the long explanation

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Subject: the long explanation
Name: ludicrous
Date: 8/31/2001 7:10:06 PM (GMT-7)
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In Reply to: Re: No (nt) posted by Chad

Okay, keep in mind as already noted in an earlier post, the fastest transfer on a SUSTAINED read for a 7200RPM IDE hard drive is generally 25-30MB/second.

An HDD, however, also has a cache buffer where data can be stored in between the drive's read/write hardware and the external data channel (in this case, IDE). Your 60GXP has a 2MB cache.

When your computer makes a request for data stored on the hard drive, if that data (or at least, the first 2MB of it) is in the cache already, the drive can "burst" it out at a rate close to the peak operating mode (usually 33, 66, or 100MB/second on modern systems).

Thus the difference between ATA/66 and ATA/100 is whether your drive can theoretically empty its cache in 30ms, or in 20ms. If the system continues to request data, the peak transfer rate will be that 25-30MB/sec mentioned earlier, regardless.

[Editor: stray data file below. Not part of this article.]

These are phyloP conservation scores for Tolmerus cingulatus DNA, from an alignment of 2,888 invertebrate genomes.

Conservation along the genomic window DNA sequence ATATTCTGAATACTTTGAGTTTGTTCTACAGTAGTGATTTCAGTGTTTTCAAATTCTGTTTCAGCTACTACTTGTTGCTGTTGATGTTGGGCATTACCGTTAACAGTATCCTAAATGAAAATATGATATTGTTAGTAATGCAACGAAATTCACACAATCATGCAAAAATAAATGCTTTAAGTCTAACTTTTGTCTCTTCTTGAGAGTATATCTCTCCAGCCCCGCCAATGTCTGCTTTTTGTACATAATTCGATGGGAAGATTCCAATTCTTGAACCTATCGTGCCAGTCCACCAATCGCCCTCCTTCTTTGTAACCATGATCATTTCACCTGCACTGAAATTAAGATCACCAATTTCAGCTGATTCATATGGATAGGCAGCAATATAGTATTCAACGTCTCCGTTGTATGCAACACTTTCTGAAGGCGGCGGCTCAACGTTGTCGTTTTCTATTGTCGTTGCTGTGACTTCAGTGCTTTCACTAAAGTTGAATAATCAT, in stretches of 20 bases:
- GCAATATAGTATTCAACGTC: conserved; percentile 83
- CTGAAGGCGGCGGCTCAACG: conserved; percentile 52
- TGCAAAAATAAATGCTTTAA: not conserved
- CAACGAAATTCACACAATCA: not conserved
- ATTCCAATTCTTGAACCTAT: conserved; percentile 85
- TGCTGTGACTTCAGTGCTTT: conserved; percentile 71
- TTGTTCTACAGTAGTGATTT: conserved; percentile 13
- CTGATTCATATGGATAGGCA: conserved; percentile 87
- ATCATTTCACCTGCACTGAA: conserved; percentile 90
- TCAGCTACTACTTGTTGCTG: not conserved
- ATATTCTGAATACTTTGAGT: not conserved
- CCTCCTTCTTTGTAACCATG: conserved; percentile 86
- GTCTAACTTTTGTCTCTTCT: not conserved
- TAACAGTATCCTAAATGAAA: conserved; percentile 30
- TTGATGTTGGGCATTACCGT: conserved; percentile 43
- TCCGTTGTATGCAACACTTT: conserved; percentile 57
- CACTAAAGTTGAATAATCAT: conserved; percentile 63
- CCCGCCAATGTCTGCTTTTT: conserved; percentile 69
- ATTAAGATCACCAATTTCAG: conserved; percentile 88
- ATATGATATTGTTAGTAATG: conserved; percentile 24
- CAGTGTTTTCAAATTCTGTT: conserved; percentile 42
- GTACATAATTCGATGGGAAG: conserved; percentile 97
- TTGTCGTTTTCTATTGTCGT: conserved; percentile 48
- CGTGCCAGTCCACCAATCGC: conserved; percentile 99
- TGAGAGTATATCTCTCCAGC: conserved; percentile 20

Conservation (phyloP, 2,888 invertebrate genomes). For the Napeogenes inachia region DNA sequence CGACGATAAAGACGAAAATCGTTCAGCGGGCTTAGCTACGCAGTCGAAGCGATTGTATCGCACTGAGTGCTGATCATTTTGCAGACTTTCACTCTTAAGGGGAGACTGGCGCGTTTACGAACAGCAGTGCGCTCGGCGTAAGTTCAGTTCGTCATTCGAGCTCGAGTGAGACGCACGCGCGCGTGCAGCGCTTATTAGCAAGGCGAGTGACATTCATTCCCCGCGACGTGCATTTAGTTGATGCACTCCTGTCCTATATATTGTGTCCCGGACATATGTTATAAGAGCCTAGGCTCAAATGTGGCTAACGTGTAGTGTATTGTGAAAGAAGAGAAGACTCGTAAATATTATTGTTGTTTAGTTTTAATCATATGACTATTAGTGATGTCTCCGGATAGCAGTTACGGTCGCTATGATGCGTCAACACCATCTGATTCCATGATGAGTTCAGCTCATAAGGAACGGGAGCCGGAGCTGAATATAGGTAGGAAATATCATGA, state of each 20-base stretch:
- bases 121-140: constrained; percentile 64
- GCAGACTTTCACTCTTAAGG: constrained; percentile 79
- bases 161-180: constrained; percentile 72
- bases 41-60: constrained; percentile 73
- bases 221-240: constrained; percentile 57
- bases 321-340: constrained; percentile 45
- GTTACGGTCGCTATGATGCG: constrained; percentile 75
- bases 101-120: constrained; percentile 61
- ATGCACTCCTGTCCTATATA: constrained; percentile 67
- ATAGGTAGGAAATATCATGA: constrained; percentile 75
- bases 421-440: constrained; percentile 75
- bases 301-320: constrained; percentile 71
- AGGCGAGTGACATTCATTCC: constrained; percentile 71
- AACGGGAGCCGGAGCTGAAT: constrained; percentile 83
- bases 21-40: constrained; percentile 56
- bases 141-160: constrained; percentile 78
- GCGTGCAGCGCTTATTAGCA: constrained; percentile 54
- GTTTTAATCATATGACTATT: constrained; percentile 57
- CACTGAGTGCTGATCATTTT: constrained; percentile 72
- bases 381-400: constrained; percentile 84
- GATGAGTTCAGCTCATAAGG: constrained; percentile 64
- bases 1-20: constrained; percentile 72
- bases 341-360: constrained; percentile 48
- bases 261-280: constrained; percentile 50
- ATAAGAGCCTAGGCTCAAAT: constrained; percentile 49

For a "typical" machine performing a variety of applications, the difference between ATA/33 and ATA/66 may be just slightly noticeable, but ATA/66 and ATA/100 will be much less so. You can install an ATA/100 card, and then if you wish run benchmarks that show it is faster, but don't expect to see any discernable real-world performance increase from it.

Where higher ATA modes come in useful is with IDE RAID, as LED mentioned. In a RAID setup the user can take two or four disks and set them to "striping mode", in which data is written in "ribbons" across the drives. So, the controller asks the first drive for data, and that drive bursts its cache. Then the controller goes to the second drive while the first one begins to re-fill its cache. The controller can then achieve a substantially higher sustained transfer rate.

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